Science and Technology, University of Maryland, College Park, Maryland, USA, 4Department of Chemical Engineering,
University of New Hampshire, Durham, New Hampshire, USA

Abstract
Recent papers have linked the heliospheric magnetic flux to the sunspot cycle with good
correlation observed between prediction and observation. Other papers have shown a strong correlation
between magnetic flux and solar wind proton flux from coronal holes. We combine these efforts with
an expectation that the sunspot activity of the approaching solar minimum will resemble the Dalton or
Gleissberg Minimum and predict that the magnetic flux and solar wind proton flux over the coming decade
will be lower than at any time during the space age. Using these predictions and established theory, we
also predict record high galactic cosmic ray intensities over the same years. The analysis shown here is a
prediction of global space climate change within which space weather operates. It predicts a new parameter
regime for the transient space weather behavior that can be expected during the coming decade.

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How Weird Is Our Solar System?

Posted: August 24, 2014 by oldbrew in Astrophysics, solar system dynamics

Exoplanet: artist's interpretation [credit: NASA]

Exoplanet: artist’s interpretation
[credit: NASA]


Why haven’t exoplanet searches uncovered any solar systems similar to our own? Most appear to have fewer planets – although detection can be difficult – than ours, and often orbit a lot closer to their star than our planets do, plus there’s something else.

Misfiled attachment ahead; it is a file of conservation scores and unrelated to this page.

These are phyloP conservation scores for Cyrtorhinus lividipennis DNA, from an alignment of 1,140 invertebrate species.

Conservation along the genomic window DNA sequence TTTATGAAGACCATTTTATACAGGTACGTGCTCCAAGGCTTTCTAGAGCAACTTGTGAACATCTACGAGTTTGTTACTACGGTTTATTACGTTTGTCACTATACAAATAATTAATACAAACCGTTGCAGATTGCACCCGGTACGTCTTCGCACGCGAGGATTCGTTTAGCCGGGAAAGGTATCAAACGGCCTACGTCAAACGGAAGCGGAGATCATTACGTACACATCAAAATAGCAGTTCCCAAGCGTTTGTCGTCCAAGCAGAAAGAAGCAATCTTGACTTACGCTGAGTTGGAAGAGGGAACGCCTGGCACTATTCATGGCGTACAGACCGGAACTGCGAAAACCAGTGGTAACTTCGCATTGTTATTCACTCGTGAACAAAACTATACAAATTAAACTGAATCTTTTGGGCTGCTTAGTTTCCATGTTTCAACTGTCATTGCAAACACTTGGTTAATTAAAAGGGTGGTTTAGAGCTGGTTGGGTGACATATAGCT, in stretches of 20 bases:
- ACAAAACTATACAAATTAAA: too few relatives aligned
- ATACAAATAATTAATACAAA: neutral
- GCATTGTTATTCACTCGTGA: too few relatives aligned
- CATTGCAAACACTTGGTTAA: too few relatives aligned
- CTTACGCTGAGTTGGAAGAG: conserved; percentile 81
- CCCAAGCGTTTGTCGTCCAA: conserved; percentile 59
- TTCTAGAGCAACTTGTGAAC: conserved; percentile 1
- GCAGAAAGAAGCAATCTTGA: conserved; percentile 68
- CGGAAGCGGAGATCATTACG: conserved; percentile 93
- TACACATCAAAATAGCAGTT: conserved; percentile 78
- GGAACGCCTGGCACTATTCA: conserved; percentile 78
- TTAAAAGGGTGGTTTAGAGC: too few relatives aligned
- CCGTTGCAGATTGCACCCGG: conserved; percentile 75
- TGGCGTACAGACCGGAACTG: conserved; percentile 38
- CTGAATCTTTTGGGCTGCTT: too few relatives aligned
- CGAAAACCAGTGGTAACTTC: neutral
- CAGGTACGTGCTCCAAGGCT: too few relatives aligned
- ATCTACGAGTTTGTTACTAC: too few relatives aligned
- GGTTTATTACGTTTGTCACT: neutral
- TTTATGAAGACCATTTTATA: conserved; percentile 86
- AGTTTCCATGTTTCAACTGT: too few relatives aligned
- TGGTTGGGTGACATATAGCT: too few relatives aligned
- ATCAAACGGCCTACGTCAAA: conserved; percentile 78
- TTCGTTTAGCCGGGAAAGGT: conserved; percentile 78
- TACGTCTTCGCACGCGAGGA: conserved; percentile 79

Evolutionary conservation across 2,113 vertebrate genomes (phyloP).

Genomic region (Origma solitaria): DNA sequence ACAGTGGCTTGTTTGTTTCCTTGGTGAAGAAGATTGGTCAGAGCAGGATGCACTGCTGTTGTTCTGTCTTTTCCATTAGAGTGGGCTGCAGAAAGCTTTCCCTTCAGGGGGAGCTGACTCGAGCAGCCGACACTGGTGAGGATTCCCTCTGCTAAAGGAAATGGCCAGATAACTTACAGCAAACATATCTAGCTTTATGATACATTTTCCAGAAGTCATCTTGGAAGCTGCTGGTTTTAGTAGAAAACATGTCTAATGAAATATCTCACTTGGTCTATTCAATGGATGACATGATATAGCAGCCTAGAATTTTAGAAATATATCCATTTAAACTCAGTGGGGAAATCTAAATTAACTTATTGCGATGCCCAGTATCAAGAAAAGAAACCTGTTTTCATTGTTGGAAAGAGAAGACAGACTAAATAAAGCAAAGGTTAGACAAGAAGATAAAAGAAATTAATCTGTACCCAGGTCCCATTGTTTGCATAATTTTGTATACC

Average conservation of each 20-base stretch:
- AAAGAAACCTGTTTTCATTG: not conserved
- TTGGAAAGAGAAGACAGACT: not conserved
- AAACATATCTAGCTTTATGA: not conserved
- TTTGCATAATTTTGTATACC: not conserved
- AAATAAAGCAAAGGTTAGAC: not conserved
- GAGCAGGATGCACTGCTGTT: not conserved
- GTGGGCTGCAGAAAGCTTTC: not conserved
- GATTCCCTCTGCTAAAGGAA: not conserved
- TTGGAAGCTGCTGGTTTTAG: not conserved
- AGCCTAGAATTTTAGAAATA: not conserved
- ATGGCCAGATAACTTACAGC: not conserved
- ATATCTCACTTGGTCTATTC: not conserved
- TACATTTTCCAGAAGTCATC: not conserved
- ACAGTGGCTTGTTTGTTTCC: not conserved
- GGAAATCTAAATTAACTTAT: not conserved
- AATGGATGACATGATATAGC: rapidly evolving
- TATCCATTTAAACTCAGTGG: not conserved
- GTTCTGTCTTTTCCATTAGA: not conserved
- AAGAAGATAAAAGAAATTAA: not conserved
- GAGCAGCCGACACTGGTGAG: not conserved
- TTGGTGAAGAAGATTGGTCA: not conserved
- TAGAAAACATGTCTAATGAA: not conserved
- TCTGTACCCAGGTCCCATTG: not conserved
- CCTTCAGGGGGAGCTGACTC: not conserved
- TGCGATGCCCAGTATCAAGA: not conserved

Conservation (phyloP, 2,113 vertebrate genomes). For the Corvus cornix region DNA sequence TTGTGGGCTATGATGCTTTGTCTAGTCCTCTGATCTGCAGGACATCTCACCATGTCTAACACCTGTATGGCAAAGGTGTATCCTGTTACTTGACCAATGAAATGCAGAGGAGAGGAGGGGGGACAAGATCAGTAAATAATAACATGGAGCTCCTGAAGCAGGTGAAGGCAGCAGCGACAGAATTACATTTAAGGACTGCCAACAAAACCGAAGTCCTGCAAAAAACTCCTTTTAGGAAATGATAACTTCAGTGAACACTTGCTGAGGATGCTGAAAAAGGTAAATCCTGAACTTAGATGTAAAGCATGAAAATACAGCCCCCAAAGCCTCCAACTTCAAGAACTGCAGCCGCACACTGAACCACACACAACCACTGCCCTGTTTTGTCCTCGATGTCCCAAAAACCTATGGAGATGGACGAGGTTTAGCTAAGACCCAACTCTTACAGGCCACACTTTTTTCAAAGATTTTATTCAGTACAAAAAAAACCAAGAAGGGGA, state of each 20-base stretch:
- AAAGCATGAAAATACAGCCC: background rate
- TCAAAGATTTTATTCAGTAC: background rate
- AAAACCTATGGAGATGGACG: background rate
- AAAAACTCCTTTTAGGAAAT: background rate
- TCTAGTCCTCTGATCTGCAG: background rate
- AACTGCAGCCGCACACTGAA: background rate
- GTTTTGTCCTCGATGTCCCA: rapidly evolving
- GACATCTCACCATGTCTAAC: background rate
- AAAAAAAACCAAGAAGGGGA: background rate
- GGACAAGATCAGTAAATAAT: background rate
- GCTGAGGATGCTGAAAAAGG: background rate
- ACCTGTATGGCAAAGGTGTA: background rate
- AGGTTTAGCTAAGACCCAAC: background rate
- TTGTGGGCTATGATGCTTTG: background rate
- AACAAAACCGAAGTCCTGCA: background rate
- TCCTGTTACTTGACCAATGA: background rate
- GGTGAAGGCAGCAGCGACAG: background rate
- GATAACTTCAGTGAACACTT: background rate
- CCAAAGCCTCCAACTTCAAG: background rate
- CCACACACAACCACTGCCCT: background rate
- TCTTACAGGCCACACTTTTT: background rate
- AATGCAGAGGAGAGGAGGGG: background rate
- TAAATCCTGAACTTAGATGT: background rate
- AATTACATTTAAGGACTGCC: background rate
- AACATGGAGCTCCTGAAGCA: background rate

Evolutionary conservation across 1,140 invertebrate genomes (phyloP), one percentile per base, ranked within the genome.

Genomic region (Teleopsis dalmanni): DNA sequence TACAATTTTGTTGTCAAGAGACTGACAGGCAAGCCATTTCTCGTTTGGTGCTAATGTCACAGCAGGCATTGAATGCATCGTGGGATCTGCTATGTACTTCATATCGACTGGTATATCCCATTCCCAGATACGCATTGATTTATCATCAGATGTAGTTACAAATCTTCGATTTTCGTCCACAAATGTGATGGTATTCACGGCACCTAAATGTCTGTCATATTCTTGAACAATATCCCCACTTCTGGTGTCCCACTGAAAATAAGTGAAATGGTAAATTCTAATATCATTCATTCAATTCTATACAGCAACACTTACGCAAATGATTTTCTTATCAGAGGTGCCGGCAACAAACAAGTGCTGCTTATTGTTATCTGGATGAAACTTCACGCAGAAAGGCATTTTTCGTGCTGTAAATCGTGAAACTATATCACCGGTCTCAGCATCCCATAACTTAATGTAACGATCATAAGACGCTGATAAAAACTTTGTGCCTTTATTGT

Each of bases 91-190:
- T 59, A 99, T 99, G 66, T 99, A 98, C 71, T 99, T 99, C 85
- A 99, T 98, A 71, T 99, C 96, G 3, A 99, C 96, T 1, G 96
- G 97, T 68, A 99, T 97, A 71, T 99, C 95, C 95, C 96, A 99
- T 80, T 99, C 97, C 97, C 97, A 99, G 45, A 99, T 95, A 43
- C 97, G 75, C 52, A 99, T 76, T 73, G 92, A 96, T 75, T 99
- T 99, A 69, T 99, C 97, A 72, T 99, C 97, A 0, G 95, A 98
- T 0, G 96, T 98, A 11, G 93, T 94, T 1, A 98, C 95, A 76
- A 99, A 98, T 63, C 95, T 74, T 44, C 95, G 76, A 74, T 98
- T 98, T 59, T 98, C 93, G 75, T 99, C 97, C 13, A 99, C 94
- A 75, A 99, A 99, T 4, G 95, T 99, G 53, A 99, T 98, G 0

astrobites asks: ‘Earth and its Solar System compatriots all have nearly circular orbits, but many exoplanets orbit their stars on wildly eccentric paths. Is our home system strange? Or is our sense of the data skewed?’

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Mars-Earth comparison [image credit: Wikipedia]

Mars-Earth comparison
[image credit: Wikipedia]


It’s an old question, and investigations are hotting up.

Phys.org reports: ‘On October 19, 2014, Comet Siding Spring will pass by Mars only 132,000 km away—which would be like a comet passing about 1/3 of the distance between Earth and the Moon.’

In other words, very close. And NASA’s MAVEN probe will arrive at Mars just in time to see the show.

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A quantum of space hype at NASA?

Posted: August 8, 2014 by oldbrew in Astrophysics, innovation, Uncertainty

To boldly go... [image credit: Wikipedia]

To boldly go…
[image credit: Wikipedia]


Is NASA close to inventing a ‘quantum spaceship’?

The New Scientist quotes astronomer and blogger Phil Plait:

‘The internet has been buzzing about a paper published by a team of engineers at NASA claiming that they have built a device that creates thrust without propellant. There have been lots of articles written about it, it’s spawned a zillion tweets, and I’m getting plenty of emails asking me about it.’